The classic round bowl toilet extends into the bathroom about 2” less than the newer elongated bowl shape. Both are the same width. Choose the round shape if the space is small or if you want a more traditional look.
Upgrade from Standard
The standard toilet seat is 15” off the floor. Families with kids may prefer this height in a toilet.
The “comfort” toilet seat is 17” to 19” off the floor, similar to that of a chair. This height is compliant with the Americans with Disabilities Act (ADA). It may be a good choice for those with knees that don’t bend like they once did, or for taller people.
There is much discussion on the relationship between colon health and lower seated toilets. The more we squat, the more we use our leg muscles and the easier on our bodies.
There are high-functioning toilets with heated seats, warm water sprays and dryers that eliminate the need for toilet paper. Added features include a deodorizer for the user and another for the room.
The standard and least expensive toilet is the round bowl with separate but matching seat and tank. One advantage of these is the readily available parts if the toilet needs to be fixed.
A Lowboy is a one piece toilet where the bowl and tank are fused together. This design eliminates the small crevices that are often hard to clean. Lowboys are popular with architecturally designed homes. Repair parts for a Lowboy are more expensive because they are an uncommon toilet.
A wall mounted toilet is attached to the wall and doesn’t rest on the floor. This means the floor under the toilet is easier to mop. It’s a nice feature if you have a household where someone misses the toilet bowl at times.
Some high end toilets have a self-cleaning feature. Water is sprayed around the bowl, dried, and then UV rays zap and destroy any leftover waste. Another option is the Tornado flush which rinses the bowl as it empties, all in one powerful flushing action.
The soft closing seat and lid is a nice feature. Just give the toilet seat or lid a little ‘push’ and it will slowly close without a sound. This is great if you have a household where the seat goes up and down all day, depending on gender, or when kids let the seat or lid fall. The seat and lid can also be removed for cleaning and put back on without tools.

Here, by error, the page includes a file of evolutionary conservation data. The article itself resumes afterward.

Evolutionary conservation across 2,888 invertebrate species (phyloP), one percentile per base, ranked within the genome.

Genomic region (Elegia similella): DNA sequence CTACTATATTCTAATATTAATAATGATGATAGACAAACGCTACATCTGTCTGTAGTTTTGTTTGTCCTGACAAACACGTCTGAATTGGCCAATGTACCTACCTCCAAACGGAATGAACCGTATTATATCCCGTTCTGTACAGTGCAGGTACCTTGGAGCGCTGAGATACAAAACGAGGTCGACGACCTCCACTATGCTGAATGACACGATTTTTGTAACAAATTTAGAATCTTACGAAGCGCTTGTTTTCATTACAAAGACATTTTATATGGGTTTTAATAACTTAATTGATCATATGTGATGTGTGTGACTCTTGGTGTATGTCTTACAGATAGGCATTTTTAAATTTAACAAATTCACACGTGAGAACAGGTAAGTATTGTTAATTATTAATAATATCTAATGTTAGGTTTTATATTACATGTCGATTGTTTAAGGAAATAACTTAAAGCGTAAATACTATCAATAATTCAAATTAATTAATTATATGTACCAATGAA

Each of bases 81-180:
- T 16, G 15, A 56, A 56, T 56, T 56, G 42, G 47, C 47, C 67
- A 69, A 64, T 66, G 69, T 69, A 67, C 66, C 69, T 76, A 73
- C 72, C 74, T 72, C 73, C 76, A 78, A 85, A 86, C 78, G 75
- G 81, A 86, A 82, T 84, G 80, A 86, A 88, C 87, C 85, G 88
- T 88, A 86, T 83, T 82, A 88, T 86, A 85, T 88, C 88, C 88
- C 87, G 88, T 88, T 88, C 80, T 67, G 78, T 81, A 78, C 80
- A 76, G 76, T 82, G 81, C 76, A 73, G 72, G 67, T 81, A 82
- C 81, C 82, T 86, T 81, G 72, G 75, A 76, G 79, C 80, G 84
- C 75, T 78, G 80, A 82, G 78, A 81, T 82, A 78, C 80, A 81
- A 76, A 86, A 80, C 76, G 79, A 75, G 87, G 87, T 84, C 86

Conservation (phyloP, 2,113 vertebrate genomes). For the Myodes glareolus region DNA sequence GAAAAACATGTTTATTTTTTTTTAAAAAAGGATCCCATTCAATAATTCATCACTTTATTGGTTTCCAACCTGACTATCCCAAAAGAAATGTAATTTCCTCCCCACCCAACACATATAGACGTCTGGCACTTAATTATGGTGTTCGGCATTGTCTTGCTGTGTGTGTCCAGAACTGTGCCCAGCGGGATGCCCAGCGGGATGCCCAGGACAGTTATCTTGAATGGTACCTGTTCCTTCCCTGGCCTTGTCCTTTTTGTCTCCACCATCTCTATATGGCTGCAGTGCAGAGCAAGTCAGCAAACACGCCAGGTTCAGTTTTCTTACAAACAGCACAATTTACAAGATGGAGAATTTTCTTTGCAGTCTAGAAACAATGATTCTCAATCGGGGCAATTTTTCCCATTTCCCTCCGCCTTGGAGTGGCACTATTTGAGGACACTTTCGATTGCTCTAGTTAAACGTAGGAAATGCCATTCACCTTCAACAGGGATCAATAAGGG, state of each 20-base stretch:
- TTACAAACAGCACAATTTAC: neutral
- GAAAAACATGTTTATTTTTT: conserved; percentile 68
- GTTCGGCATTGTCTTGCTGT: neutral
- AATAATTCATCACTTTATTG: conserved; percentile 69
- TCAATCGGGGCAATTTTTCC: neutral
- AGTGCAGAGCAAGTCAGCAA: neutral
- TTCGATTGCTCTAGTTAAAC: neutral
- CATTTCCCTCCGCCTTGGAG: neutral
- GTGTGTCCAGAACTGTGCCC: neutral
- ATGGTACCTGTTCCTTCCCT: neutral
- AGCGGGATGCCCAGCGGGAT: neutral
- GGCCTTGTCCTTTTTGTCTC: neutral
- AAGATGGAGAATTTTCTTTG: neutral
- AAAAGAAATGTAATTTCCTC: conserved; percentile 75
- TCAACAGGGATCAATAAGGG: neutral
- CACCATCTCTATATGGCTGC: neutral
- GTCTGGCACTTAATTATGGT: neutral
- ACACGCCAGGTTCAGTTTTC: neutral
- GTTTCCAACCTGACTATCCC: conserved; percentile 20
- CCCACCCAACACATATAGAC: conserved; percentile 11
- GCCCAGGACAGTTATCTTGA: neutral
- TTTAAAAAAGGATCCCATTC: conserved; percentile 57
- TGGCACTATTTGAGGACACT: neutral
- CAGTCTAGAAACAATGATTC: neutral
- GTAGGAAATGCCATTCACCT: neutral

Before the U.S. Energy Policy Act of 1992, a toilet used about 3 gallons of water in each flush. This Act set the uniform water efficiency and conservation standards and created a huge change in toilets. It required any toilet manufactured after 1994 use a maximum of 1.6 gallons per flush. Many toilet manufacturers met the Acts requirements but failed at a design that successfully emptied the toilet bowl at first flush. Improvements were made over time so that today’s low flush toilets are much more successful.
Dual flush buttons give the user the choice of flushing with a little water for #1, or with a lot of water for #2. (By the way, the origin of going “#1” and “#2” has not been successfully traced.)
Our experienced plumbers carry Toto brand toilets on their trucks, in round, elongated, and ADA compliant styles. Toto toilets work well with low water volume, and their glazed toilet bowl trap helps assist waste to exit the bowl in one water-saving flush.
Many sewer lines have problems with low water toilets since the sewer pipe becomes rough over time and less water means waste isn’t moving through as designed. Toto does not pay us to say they are the best at eliminating waste from the toilet bowl and pushing it through to the sewer line, due to their smooth design.
Of course, we can order and install any type of toilet. Buying a toilet from a big box store may be more economical, but the quality is better through us and through our supply houses. And when we supply your toilet, it is under Raymark warranty.
Call Raymark Plumbing and Sewer at 206-430-1954 for all of your toilet needs. We are happy to help you choose a new toilet.